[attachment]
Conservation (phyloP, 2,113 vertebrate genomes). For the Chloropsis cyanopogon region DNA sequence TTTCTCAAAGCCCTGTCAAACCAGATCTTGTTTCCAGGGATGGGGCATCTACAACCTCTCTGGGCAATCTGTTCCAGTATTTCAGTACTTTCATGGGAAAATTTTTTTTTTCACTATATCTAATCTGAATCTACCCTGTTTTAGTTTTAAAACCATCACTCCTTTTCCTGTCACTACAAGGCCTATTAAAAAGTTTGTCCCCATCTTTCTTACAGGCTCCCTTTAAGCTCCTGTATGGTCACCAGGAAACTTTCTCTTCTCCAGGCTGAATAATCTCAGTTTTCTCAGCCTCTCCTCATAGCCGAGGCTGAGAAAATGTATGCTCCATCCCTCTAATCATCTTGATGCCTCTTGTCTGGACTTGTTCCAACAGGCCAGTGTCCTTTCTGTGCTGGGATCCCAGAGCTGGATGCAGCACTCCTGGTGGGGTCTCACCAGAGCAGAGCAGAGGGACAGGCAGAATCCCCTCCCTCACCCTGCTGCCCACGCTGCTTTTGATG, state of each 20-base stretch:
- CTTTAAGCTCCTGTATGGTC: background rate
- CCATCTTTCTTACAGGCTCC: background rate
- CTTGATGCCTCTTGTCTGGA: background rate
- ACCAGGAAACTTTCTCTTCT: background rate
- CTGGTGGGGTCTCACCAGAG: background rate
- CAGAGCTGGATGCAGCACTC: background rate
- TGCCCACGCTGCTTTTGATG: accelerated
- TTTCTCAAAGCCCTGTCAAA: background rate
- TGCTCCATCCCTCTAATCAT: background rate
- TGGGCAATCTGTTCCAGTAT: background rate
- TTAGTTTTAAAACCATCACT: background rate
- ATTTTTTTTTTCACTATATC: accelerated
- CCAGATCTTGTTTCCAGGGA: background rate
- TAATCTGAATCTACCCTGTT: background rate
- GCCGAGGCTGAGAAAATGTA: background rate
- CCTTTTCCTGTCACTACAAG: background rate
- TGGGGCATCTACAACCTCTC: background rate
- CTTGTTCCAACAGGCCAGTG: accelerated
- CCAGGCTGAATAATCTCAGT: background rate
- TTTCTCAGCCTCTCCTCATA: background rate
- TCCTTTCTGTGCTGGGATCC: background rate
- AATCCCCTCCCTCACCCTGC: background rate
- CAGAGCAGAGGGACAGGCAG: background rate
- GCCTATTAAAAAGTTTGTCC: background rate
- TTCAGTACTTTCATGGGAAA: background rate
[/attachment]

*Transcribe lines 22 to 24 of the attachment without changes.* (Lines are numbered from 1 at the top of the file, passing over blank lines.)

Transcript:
- TCCTTTCTGTGCTGGGATCC: background rate
- AATCCCCTCCCTCACCCTGC: background rate
- CAGAGCAGAGGGACAGGCAG: background rate